You had a break for a couple of years from your career and now you are looking for ways to get back on track? Writing your resume is usually easy, but somehow it just isn’t looking the way you expect it to. This gap between jobs stands out and you are afraid that your potential employer would see it as a flaw?
Have you tried looking at a Functional Resume form? When it comes to emphasizing your skills, rather than working experience, this is certainly the way to go. It will ’hide’ the gaps in your employment history in a smart way by filling them with what you actually excel at.
What are the advantages of a functional resume?
A functional resume tends to be different from a traditional one which displays your vertical professional achievements. It puts light on an applicant’s diverse skills and strong sides since there is a gap in a career or a person is simply new to ’the market’.
Even though it is less known by employers than a chronological resume, if it is structured well, it can work to your advantage.
How to write a functional resume?
Skills you possess are what you are relying on when applying for a job. They may be diverse, but it is not advisable to just write them down without any order. Instead, group them by relevance.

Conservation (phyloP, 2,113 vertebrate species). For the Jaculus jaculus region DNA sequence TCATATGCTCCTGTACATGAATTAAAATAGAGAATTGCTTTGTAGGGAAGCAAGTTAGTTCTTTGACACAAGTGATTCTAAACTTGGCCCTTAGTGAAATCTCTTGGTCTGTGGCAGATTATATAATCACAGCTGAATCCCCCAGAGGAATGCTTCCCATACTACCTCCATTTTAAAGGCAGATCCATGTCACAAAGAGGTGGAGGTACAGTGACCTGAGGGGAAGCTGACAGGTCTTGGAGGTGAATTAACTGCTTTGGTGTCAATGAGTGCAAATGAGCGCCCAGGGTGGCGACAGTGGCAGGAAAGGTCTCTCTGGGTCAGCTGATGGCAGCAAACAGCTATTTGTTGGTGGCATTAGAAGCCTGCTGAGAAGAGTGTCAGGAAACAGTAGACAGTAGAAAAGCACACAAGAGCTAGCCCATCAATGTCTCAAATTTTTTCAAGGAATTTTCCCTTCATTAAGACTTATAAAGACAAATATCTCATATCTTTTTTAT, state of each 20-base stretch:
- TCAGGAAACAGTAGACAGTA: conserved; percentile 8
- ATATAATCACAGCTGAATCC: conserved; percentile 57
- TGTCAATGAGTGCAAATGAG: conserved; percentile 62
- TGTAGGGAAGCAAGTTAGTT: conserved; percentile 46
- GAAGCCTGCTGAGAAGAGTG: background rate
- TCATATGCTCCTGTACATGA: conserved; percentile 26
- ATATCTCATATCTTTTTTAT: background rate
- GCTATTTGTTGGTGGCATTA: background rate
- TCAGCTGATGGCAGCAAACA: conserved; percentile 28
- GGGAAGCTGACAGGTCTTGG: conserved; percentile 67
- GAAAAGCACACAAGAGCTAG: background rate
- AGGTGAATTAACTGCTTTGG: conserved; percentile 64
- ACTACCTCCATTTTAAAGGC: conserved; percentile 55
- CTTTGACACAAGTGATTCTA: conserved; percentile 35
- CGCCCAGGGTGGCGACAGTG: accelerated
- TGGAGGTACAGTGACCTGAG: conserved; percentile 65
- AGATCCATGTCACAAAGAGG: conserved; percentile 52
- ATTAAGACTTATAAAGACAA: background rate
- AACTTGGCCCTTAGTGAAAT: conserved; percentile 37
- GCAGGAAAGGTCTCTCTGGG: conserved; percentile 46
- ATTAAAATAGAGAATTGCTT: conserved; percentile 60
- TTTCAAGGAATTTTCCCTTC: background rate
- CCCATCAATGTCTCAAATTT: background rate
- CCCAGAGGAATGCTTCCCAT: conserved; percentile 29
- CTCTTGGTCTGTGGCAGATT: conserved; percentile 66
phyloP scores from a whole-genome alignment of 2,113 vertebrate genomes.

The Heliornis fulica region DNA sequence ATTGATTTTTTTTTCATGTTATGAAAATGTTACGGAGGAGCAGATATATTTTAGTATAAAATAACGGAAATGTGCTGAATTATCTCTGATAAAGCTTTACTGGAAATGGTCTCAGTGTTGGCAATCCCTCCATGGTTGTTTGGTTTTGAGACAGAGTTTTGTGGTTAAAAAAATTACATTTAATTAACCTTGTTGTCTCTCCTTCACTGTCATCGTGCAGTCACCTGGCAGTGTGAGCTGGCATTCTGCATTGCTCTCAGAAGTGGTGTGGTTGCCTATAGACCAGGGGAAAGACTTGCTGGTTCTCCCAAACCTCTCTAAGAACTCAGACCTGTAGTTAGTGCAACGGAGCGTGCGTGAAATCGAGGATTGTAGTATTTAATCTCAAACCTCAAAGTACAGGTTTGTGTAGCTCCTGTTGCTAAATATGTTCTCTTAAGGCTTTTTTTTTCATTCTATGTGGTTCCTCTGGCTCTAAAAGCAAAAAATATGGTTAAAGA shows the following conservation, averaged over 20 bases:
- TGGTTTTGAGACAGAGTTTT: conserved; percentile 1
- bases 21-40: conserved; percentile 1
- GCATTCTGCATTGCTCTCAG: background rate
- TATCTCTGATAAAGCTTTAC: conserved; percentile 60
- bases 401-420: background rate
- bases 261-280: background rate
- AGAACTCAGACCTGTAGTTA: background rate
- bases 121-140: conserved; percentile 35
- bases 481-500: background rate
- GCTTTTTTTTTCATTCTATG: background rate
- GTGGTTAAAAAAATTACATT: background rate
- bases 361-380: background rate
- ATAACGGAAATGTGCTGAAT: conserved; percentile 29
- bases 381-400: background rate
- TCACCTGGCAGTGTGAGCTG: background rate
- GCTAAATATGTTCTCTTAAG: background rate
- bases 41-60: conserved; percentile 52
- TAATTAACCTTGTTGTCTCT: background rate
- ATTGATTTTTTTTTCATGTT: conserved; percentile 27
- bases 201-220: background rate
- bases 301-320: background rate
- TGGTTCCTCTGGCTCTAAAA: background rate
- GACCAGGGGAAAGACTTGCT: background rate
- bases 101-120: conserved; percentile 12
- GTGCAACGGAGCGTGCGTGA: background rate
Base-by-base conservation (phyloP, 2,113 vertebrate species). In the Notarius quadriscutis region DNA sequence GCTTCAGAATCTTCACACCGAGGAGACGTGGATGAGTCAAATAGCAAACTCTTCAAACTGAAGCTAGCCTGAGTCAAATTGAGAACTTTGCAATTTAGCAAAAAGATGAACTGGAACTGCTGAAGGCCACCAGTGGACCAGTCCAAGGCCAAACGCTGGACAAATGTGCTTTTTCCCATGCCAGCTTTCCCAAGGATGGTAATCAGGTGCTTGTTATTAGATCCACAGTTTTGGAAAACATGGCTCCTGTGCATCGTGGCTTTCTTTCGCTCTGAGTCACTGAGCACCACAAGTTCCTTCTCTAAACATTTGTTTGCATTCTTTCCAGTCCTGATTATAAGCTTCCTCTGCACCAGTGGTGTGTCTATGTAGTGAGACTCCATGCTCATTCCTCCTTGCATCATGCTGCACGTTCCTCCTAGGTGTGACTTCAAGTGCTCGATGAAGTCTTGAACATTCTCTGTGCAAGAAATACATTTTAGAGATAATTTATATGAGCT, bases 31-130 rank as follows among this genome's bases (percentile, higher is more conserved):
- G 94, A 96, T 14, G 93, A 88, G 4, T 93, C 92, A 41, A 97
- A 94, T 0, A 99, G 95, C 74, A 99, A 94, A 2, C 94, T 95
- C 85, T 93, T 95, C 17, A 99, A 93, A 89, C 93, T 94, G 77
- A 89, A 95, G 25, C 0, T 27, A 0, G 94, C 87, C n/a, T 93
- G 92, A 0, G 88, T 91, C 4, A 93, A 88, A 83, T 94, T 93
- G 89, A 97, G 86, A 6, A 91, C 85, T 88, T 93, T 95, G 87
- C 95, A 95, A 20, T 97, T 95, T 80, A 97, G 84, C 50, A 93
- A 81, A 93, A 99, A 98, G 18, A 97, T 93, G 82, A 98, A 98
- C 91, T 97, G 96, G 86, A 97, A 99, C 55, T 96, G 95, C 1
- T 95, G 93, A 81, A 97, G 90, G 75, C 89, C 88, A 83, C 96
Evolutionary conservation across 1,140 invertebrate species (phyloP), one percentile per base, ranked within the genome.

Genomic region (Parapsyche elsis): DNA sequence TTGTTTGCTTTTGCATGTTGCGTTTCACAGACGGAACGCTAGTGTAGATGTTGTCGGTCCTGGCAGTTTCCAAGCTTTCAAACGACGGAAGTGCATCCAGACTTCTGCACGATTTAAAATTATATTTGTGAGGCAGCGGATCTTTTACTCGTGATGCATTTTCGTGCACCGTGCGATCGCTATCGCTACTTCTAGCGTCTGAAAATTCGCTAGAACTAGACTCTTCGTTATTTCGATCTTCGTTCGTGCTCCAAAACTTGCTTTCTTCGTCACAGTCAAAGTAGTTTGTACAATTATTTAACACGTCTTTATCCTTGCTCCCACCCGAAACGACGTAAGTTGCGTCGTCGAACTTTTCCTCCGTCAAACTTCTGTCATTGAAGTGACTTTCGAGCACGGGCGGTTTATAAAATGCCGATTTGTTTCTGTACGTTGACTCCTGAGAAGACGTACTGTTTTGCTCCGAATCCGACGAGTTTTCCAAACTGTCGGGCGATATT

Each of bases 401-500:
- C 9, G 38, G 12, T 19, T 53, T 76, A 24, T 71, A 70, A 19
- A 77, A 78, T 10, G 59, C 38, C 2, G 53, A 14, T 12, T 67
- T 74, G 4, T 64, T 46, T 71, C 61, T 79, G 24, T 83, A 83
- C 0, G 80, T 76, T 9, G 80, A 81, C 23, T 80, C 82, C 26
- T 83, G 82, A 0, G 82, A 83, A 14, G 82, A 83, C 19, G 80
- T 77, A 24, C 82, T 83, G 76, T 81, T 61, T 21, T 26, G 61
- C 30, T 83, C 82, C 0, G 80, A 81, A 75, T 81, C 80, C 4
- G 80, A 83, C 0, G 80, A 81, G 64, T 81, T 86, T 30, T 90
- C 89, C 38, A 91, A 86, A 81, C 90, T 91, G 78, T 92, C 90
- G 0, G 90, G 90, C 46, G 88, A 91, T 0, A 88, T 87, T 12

By grouping skills together in certain groups, the employer can easily see what you can actually do. For example, you are applying for a job in the marketing sector, and you know what is expected of you if you get hired. Use that, and list strong sides and abilities that are closely related to marketing in the skills section of the functional resume. That can be all from good research skills to knowledge of multiple languages.
Resume summary is also an advantage if you construct it well. This is the way a reader of your resume sees you at first glance. Make it short and clear, include skills and any previous experience you might have. A few sentences will suffice since time tends to be an issue and a story takes a lot of time to read.
Keywords are a must! The ATS system works by recognizing the skills mentioned in your resume and it decides whether you will have any chance of getting that interview. Since you know how it operates, just go around it using your knowledge.
What to do with the work experience section?
In a functional resume, the focus is not on professional working history but that does not mean it is supposed to be ignored. If you used to work somewhere, mention it, but place it at the bottom of your resume, so that employer sees your abilities first. However, if you are a recent graduate, in this section you may mention any volunteer work you have done during college which relates to the position you are applying for.
What else can be helpful?
To make you a stronger candidate for the job, write an excellent cover letter. There you will describe your skills and abilities in detail since your resume should not be longer than 2 pages. Mention motivation and enthusiasm and why you want to be a part of their team, how can you contribute and what they can expect. A cover letter will always connect you with a potential employer, so make it strong and personal.
Detail-oriented, hands-on profesional, adjustable as well as trusted individual… Sounds like a good beginning of your resume, doesn’t it? Fell free to use this advice if you feel like a functional resume is a way to go. Otherwise, you can always use a chronological resume or a combination of these two, based on what you are looking for regarding a professional working experience.